Irrespective of M&A prospects, investors must consider competitive threats to Pandora within the context of reality. Rarely do you see bears such as Greenfield acknowledge Pandora's encroachment on the $14 billion radio advertising market. It's ramping up a sales team that continues to take talent and local dollars away from terrestrial radio. It's becoming more integrated in the systems local and national media buyers use to obtain inventory for their clients.

That's how Pandora makes money -- by going after that market aggressively. Just as it has a huge first-mover advantage in the Internet radio space, Pandora is ahead of its competition by light years when it comes to securing these advertising dollars. On the expense side, the industry will have Pandora (and Clear Channel) to thank, not Songza or Spotify, for leveling the music royalty playing field.

I also wonder if Greenfield and other Pandora bears have ever gone beyond merely using the service before they formed an opinion about it. I have.

I am not a Pandora bull because I like the service. That's a horrible way to invest. I want to see things firsthand. I want to make an informed investment and write articles that go beyond the observations any everyday user of Pandora could make. As such, I spent my own money to travel to Pandora headquarters in Oakland and take a look around.

From what I understand, Greenfield has never paid a visit to Pandora, on his own dime or anybody else's for that matter. He does ask questions on the company's conference calls. I guess that's a start.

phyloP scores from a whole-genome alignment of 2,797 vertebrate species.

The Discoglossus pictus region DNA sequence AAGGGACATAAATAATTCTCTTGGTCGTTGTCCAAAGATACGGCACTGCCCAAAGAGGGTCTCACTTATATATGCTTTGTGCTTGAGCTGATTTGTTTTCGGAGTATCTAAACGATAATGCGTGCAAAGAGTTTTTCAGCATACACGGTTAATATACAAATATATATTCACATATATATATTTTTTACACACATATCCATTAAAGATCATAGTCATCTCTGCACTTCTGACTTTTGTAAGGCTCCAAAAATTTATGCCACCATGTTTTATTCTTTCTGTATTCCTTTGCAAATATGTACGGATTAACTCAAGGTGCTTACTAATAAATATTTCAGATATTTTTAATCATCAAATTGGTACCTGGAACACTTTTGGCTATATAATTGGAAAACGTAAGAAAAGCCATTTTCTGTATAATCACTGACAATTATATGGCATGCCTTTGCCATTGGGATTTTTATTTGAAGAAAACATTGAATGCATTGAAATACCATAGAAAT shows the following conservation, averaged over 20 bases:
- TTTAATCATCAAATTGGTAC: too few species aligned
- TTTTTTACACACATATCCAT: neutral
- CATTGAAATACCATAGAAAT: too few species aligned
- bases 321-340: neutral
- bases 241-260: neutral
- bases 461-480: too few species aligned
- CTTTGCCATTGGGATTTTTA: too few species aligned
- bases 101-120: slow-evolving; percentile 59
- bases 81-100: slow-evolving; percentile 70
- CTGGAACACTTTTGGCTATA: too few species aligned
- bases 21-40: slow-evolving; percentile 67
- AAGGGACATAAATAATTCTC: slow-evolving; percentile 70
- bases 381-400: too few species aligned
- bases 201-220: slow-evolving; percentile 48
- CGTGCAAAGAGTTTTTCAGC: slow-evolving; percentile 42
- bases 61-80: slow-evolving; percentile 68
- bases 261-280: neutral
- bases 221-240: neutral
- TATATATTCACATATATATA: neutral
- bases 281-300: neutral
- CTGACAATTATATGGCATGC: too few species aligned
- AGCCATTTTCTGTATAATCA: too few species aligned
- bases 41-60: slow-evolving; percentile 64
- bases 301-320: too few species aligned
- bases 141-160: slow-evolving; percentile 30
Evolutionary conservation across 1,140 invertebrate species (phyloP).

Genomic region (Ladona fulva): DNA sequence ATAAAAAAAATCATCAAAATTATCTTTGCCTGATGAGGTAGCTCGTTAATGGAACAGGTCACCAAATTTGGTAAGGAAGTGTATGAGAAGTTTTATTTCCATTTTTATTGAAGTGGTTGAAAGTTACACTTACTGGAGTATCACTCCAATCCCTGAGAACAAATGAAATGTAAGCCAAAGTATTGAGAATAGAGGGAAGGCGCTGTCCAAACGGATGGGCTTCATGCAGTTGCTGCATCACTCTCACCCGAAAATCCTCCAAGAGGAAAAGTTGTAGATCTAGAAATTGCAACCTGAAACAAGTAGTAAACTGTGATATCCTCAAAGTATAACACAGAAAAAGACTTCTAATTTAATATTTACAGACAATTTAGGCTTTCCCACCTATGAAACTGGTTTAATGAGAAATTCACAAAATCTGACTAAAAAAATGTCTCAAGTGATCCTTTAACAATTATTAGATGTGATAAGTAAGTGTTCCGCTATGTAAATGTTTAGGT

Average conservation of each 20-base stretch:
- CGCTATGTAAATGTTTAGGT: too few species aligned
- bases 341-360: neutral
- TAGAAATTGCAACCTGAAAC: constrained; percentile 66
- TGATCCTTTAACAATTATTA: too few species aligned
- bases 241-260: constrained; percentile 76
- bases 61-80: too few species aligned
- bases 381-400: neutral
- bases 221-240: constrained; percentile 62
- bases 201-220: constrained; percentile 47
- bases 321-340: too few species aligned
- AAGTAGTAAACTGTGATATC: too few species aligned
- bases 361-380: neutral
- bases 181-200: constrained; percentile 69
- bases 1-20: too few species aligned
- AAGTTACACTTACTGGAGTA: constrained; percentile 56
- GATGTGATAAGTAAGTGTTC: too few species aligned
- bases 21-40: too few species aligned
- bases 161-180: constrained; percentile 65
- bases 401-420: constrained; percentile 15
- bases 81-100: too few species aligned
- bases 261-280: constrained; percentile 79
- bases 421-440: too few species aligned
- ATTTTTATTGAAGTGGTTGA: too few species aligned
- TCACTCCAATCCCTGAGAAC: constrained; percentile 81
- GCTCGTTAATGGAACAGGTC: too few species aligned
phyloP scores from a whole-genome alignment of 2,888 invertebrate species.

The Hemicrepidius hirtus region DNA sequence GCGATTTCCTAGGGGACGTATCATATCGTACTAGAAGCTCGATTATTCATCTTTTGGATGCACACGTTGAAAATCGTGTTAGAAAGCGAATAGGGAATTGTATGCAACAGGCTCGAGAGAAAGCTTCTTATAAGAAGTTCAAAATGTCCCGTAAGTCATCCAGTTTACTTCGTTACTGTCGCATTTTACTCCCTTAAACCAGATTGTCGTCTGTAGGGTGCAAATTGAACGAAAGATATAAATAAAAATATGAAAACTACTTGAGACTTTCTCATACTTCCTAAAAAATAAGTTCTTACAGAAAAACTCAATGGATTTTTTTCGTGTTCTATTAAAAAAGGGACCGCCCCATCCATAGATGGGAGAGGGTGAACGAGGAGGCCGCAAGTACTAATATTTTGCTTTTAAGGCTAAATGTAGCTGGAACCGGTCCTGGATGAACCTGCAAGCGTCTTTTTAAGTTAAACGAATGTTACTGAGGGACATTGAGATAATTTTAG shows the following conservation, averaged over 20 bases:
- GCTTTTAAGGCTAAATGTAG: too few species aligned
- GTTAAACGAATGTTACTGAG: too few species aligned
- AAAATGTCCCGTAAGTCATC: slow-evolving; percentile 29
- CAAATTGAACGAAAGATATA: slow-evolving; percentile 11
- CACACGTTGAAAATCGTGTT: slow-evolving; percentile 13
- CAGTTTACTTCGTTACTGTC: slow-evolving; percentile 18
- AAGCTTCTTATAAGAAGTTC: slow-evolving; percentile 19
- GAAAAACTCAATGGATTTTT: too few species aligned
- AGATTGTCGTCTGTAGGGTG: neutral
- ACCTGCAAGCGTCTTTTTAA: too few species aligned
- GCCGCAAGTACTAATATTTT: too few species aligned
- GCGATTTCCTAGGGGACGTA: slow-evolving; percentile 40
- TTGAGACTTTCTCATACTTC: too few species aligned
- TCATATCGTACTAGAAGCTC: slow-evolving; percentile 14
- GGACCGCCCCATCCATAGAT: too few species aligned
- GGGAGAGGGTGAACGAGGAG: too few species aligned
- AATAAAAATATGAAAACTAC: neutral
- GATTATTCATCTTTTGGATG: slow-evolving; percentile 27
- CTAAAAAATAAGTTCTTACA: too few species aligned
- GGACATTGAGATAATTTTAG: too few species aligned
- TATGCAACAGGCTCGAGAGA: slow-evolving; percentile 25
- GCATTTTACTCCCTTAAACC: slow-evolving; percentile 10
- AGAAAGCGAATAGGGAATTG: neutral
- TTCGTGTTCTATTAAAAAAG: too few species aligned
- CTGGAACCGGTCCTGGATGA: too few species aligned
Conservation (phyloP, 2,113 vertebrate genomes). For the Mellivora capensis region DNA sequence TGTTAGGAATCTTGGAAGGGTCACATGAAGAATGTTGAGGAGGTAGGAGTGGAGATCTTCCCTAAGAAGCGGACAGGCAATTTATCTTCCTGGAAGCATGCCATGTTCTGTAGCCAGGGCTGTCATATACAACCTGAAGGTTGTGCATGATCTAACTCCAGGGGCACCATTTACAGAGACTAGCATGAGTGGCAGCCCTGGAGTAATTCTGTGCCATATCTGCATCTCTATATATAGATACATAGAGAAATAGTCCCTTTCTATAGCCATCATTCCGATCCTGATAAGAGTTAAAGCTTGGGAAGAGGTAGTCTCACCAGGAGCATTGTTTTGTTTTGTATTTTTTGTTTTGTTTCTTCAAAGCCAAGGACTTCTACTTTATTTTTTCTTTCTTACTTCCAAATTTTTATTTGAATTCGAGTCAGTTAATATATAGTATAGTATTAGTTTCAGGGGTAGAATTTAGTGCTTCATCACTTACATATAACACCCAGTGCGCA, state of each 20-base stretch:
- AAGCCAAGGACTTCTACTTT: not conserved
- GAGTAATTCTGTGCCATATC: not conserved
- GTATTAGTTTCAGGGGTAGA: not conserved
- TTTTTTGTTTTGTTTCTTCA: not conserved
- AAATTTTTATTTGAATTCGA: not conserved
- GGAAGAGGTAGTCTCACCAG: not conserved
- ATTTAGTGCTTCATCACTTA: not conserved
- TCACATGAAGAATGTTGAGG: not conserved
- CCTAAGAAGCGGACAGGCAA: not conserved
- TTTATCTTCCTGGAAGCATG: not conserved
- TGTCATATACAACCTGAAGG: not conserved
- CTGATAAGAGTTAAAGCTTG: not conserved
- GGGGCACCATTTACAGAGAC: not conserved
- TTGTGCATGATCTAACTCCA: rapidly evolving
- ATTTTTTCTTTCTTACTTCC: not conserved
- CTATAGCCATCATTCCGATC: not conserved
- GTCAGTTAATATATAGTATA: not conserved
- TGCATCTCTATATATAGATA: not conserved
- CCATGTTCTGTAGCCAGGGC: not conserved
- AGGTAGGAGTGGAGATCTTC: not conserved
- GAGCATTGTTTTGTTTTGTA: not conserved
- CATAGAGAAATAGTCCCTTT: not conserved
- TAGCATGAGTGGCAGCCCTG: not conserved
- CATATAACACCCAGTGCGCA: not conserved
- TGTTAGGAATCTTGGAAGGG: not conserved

While in Oakland, I saw The Music Genome Project in action. It's not a jukebox. It's not some computerized playlist. In this age of automation, I was almost shocked to see it staffed by real people. Several of them. And they're not just any old real people. They're musicians who play every night and call "Music Analyst at Pandora" their day job.

Each day when a Pandora Music Analyst comes to work he or she receives a list of songs. The analyst proceeds to go through no less than seven pages of ratings that cover every angle imaginable about the composition of that song. The amount of thought (and over a decade's worth of innovation) that goes into each song the Music Genome Project assesses boggles my mind. This is not a mere recommendation engine; this is a proprietary system that nobody else can even come close to.

Over at All Things D, the great Peter Kafka made a comparison between Pandora and Spotify that investors should not overlook:
Pandora programs music based on a complex algorithm based on songs' musical "DNA." Which means that if you tell Pandora you like the Ronettes' "Be My Baby" it will find other songs that feature "rock & roll roots," "a subtle use of vocal harmony," "acoustic rhythm piano," etc. But Spotify says it is relying on the "social graph," so it will find music that people who like the Ronettes also like.
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And that's seven screens' worth of "etc." But, bottom line, what Kafka points out is critically important.

While the barriers to enter Internet radio might be soft, it takes years to present it the way Pandora has. And you do not simply build the necessary infrastructure or scale to meaningfully penetrate an establishment like the radio advertising industry overnight.

Beware of analysts like Greenfield. They need to spend more time assessing the work a company actually does as opposed to wasting away their days refreshing the Apple App Store rankings and shooting YouTube fan videos.

At the time of publication, the author was long FB and P.